Category Archives: Philosophy and Religion

Progressivism = Will-To-Power

Sir Barken Hyena writes: Here’s the easy key to understanding what the left does and says these days: it’s all, 100% an expression of the will-to-power. Only the rank and file useful idiots actually make an attempt to “believe” the … Continue reading

Posted in Personal reflections, Philosophy and Religion, Politics and Economics | 13 Comments

Question Du Jour: Orwell on Fascism

Blowhard, Esq. writes: In 1946, Orwell wrote: The word Fascism has now no meaning except in so far as it signifies ‘something not desirable’. In the ensuing seventy years, do you think the meaning of “fascism” has become clearer or muddier?

Posted in Philosophy and Religion, Politics and Economics | Tagged , | 3 Comments

The Spirit of Marcuse

Blowhard, Esq. writes: Yesterday, in the comments to this post, I linked to a progressive’s call for censoring “intolerant” speech, something I’ve been hearing increasingly over the past year or so. Although the post quotes Karl Popper, it reminded me of … Continue reading

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As Far as That Will Carry Us

Fabrizio del Wrongo writes: SUMMER as it was, the east wind set poor Hepzibah’s few remaining teeth chattering in her head, as she and Clifford faced it, on their way up Pyncheon Street, and towards the centre of the town. … Continue reading

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Juxtaposin’: Wisdom Literature

Blowhard, Esq. writes: In the New Yorker, Richard Brody writes: Of course, “Wonder Woman” is a superhero movie, and it fulfills the heroic and mythic demands of that genre, but it’s also an entry in the genre of wisdom literature that shares … Continue reading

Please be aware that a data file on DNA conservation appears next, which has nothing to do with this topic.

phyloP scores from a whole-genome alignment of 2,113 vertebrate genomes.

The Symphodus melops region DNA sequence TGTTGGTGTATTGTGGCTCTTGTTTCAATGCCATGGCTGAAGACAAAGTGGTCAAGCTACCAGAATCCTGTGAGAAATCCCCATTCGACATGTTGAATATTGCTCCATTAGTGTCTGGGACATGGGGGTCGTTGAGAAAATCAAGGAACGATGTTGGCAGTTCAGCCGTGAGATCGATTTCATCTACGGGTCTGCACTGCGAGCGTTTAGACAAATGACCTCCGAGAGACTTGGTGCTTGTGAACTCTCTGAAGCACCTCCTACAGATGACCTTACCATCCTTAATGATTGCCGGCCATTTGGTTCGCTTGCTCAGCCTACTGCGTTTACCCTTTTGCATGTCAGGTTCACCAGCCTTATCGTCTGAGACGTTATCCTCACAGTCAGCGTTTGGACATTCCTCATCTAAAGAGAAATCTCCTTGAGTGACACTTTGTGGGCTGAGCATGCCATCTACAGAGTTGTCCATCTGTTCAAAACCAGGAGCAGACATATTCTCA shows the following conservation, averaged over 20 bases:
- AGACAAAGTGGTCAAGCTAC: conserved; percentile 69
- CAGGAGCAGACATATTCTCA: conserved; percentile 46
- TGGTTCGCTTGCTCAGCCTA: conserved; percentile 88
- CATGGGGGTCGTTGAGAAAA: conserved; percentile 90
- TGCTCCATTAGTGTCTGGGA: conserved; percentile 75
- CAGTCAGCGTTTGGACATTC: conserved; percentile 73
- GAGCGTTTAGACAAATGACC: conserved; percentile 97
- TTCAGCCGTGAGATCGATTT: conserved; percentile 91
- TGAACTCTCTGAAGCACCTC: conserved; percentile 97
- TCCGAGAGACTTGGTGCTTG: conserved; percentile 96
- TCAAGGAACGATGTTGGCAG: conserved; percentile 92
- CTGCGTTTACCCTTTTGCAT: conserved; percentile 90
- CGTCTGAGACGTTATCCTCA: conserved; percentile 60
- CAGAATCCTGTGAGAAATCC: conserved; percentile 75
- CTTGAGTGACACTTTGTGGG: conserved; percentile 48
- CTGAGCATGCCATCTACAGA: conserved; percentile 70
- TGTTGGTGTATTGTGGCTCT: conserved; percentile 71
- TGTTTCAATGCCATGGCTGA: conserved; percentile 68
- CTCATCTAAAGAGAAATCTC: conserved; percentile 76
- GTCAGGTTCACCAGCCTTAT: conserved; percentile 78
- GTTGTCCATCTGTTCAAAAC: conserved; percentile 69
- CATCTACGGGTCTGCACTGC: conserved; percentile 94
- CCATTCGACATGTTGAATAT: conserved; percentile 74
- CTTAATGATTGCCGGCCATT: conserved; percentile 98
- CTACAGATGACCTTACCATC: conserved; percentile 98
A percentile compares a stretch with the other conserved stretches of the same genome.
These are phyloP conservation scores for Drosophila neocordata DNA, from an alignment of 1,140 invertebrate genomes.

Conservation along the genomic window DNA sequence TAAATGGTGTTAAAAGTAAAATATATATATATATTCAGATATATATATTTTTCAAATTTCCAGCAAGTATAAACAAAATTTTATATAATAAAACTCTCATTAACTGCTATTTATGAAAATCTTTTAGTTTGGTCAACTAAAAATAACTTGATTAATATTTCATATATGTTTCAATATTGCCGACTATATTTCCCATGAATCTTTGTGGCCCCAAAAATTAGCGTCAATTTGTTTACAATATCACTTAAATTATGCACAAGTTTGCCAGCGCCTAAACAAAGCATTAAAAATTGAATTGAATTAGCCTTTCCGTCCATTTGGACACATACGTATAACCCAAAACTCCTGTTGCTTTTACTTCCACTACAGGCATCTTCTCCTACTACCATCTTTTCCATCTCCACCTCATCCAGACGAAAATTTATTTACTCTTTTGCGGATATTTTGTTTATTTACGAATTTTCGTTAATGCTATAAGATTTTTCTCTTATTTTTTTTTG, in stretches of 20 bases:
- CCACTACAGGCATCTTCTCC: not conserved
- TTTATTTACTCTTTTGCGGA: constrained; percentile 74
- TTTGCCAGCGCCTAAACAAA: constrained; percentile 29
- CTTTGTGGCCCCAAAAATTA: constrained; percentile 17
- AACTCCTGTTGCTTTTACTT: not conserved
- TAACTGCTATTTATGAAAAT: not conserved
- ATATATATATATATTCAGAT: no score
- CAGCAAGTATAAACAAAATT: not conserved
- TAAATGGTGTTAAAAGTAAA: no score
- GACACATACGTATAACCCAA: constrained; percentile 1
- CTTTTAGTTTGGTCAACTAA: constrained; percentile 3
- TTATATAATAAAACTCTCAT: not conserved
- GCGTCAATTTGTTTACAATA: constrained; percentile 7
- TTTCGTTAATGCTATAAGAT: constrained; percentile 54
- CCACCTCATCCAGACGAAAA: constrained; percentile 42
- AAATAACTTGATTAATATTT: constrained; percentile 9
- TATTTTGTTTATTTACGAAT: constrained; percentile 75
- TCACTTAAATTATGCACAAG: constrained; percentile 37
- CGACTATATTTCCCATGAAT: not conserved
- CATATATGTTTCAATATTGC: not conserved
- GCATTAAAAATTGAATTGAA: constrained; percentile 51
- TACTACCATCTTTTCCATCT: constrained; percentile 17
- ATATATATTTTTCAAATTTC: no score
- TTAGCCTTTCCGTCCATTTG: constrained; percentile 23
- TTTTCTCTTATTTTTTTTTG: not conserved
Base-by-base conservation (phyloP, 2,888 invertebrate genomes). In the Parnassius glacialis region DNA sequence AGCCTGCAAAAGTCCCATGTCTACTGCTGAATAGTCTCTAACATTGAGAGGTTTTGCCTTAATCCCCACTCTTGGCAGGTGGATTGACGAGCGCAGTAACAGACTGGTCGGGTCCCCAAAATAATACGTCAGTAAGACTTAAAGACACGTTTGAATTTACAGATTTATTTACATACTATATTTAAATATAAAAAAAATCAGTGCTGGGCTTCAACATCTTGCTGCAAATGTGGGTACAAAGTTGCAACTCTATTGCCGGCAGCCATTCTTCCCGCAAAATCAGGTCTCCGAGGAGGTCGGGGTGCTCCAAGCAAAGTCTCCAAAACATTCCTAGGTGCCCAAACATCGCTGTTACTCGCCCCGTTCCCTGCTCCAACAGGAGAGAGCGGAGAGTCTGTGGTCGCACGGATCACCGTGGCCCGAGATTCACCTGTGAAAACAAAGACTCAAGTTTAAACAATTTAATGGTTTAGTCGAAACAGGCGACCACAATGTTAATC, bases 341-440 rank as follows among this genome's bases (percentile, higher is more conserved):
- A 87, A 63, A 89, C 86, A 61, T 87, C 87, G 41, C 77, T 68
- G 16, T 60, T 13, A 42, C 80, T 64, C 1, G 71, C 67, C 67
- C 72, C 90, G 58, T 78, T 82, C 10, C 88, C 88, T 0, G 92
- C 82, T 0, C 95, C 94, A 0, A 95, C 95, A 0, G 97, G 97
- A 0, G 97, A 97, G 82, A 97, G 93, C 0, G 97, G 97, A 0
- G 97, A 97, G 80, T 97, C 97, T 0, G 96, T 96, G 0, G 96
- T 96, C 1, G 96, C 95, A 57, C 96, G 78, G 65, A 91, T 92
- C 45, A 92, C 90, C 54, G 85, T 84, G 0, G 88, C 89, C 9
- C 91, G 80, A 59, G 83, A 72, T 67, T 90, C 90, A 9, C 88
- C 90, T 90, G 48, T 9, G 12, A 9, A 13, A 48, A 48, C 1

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Juxtaposin’: King Press

Fabrizio del Wrongo writes: The Parliament of this period has become historically famous as the unreported Parliament. Such reports of the debates as reached the public ears were almost unintelligible. Two magazines there were, namely, the London and the Gentleman’s, … Continue reading

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Conrad Black, William Deresiewicz, and David Goodhart. What Manner of Coming Conflict?

Fenster writes: Three authors have proposed a way to think about current and coming conflicts.  Conrad Black sees the conflict as between the religious instincts of the people and the secular worldview of the elite.  William Deresiewicz thinks that lurking … Continue reading

Posted in Education, Philosophy and Religion, Politics and Economics, Uncategorized | Tagged , , | 6 Comments